• I don’t know, when you say you wish it could go on and on, I’m flatterefd – and tempted! 🙂 I do try to restrain myself though. And I’m in the desert now so the next post is likely to look very, very different. Thank you Hien!

  3. Lovely, and I agree with Dina above, a treat to see, and then read your clear descriptions. I think it’s interesting that you are preserving “the transience of leaves stopped mid-fall.” Some of the disintegrating leaves are not just skeletal, but almost spectral, and yet still a pleasure to see somehow.
    You pointed out that that the Reed canary grass in #10 is an invasive species, but one of my grandmothers loved golden-brown/tawny fall colors like that, and loved to paint them, when most people just saw decaying vegetation.
    And then the fresh ferns, clean-looking birches, and that glowing elderberry are a real tonic! Great album to start the new year.

    • Spectral, you’re right, they look that way sometimes. It’s taken me a few years of living here to figure out how to convey the beauty of things like the invasive grasses, and now it’s easy to imagine your grandmother’s paintings, or at least her attraction to that form and color.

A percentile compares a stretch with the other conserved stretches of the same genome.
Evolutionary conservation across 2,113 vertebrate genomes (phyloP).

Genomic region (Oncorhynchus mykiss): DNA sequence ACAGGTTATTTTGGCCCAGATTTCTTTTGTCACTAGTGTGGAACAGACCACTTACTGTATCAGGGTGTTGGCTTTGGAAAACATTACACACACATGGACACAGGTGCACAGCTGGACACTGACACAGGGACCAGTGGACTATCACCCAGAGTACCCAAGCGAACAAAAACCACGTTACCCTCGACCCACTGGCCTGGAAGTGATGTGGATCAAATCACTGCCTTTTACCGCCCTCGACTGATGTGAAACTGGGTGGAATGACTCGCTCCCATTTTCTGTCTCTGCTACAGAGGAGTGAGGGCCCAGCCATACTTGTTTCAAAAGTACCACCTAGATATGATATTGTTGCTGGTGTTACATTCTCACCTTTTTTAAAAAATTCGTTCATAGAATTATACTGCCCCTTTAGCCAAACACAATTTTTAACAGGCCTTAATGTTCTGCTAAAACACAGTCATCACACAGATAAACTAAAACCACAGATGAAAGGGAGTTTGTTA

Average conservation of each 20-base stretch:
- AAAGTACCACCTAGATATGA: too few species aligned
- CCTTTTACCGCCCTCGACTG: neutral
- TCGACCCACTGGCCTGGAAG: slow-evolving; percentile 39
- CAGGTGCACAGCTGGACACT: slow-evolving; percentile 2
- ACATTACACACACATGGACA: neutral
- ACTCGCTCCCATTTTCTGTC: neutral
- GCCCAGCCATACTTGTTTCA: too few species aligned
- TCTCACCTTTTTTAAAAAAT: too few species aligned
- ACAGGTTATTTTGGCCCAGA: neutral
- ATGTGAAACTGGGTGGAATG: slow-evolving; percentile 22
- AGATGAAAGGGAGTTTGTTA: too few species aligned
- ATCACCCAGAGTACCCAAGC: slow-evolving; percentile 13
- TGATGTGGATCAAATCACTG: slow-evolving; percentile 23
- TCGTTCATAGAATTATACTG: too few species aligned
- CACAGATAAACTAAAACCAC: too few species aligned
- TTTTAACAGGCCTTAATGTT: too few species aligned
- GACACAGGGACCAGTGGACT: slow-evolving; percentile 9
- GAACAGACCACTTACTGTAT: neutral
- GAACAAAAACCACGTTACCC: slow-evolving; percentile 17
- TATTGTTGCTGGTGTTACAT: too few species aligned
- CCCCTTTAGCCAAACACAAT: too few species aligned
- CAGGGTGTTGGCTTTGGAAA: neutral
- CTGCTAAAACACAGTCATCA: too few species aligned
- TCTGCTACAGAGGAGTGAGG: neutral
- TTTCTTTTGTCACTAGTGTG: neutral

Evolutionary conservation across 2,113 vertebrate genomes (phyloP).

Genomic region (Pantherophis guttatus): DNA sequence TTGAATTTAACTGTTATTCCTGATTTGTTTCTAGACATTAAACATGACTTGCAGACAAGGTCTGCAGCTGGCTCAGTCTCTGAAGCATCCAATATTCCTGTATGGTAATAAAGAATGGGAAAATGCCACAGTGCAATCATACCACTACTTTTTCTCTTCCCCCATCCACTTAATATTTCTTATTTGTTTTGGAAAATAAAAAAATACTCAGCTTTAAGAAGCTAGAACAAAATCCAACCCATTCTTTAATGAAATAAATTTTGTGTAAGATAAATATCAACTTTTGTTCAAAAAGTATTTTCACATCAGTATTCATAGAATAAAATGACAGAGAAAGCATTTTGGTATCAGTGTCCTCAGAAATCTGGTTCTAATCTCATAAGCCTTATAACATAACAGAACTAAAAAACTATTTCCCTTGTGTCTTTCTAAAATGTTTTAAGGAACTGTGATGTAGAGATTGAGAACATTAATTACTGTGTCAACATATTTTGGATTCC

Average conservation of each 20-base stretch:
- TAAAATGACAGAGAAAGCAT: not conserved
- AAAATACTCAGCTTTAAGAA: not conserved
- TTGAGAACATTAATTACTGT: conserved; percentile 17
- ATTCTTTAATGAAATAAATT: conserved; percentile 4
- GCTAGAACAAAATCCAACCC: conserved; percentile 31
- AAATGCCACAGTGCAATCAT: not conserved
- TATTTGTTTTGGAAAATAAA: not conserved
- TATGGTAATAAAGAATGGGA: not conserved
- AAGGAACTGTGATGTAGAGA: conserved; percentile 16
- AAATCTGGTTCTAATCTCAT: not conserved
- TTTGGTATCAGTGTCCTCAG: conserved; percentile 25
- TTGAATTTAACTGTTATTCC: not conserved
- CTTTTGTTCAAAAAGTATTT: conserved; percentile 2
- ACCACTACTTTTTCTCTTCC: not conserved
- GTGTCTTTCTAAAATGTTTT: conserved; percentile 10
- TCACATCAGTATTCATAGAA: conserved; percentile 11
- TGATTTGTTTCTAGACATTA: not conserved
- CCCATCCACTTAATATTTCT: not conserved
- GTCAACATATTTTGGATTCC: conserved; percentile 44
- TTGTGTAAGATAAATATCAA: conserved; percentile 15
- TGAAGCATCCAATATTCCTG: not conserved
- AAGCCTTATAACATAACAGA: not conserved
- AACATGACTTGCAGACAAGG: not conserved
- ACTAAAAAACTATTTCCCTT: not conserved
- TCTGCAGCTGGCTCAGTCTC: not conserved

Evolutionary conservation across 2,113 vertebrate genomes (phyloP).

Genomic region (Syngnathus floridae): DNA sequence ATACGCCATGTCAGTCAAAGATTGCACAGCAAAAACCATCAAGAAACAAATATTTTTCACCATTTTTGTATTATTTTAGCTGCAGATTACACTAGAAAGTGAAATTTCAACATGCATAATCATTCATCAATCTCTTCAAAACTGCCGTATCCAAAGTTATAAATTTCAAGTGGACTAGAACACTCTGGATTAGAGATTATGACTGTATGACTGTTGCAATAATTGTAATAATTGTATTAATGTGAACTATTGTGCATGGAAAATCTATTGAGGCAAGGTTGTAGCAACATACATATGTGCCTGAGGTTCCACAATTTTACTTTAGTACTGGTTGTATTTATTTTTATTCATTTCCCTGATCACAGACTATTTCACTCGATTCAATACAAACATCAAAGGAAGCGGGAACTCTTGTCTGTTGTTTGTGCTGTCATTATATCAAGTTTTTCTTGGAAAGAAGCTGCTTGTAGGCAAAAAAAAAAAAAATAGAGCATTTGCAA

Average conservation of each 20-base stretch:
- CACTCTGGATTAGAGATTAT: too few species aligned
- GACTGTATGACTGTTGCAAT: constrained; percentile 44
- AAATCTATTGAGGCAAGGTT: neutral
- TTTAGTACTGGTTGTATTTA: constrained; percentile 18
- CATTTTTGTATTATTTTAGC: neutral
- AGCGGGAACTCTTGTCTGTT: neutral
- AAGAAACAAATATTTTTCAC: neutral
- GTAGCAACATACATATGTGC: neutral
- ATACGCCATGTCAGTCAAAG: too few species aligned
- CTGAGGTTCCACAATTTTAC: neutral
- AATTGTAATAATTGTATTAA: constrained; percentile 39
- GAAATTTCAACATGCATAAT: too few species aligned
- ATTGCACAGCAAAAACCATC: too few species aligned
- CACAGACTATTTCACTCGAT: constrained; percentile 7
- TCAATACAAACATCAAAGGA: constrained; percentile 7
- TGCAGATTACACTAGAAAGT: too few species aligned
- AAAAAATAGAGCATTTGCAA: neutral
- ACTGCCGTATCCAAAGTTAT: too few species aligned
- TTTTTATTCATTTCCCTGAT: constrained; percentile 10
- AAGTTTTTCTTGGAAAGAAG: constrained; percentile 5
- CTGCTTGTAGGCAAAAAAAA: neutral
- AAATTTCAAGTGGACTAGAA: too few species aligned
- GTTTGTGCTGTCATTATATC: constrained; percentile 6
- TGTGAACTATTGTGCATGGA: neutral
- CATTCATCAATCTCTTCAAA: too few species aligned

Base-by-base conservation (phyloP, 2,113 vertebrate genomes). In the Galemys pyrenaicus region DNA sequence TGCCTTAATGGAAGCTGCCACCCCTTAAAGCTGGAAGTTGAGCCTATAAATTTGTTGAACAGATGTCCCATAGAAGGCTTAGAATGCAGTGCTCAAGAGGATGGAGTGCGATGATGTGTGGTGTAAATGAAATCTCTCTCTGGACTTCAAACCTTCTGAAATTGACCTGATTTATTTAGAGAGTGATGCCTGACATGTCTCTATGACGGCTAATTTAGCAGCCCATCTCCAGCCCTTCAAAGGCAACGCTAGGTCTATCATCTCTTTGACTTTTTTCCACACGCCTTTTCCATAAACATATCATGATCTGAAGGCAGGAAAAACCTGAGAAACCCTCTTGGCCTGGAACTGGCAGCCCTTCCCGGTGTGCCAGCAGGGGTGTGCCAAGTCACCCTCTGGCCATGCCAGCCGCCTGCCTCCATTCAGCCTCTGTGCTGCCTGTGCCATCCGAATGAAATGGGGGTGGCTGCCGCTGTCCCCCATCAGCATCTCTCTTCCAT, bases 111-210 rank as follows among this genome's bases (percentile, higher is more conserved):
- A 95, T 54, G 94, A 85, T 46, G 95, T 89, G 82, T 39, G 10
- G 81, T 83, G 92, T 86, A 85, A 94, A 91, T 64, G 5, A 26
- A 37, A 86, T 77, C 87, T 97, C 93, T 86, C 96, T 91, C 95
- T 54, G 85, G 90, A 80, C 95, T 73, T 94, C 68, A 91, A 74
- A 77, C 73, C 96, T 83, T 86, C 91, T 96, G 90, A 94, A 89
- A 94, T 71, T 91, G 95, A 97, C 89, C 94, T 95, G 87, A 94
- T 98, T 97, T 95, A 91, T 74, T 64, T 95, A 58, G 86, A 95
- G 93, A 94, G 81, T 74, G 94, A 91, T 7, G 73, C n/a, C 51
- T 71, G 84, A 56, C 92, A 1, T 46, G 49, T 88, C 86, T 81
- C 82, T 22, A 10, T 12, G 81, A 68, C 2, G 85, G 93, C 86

Thanks for your comments, and I hope you enjoy the next post – a compete change – the desert!

  4. I paused first at the Gunnera leaf, which I thought was a Cecropria… ‘Cecropria up there?’ I wondered… That boardwalk image is very inviting – and the overhead limb offers a nice element to the design as well as contrast and ‘weight.’ in an unusual spot!
    The final image is perfect for a closing – just like the end of the day when the moments between dusk and night seem to suspend us in a ‘pause’ – filled with comfort to all of the senses…. the touches of color hold/stick even after darkness settles in for the night….

    • Cecropria! Maybe inside the conservatory! 😉
      I think the popularity of Gunnera is due to that big, typical looking foliage, which is a great context to the usual garden plants here. I like your analysis of the boardwalk photo, and your poetic take on the last image. Thanks for the nourishing aesthetic food for thought, amiga!

  5. Love that leaf hanging on for dear life in #2.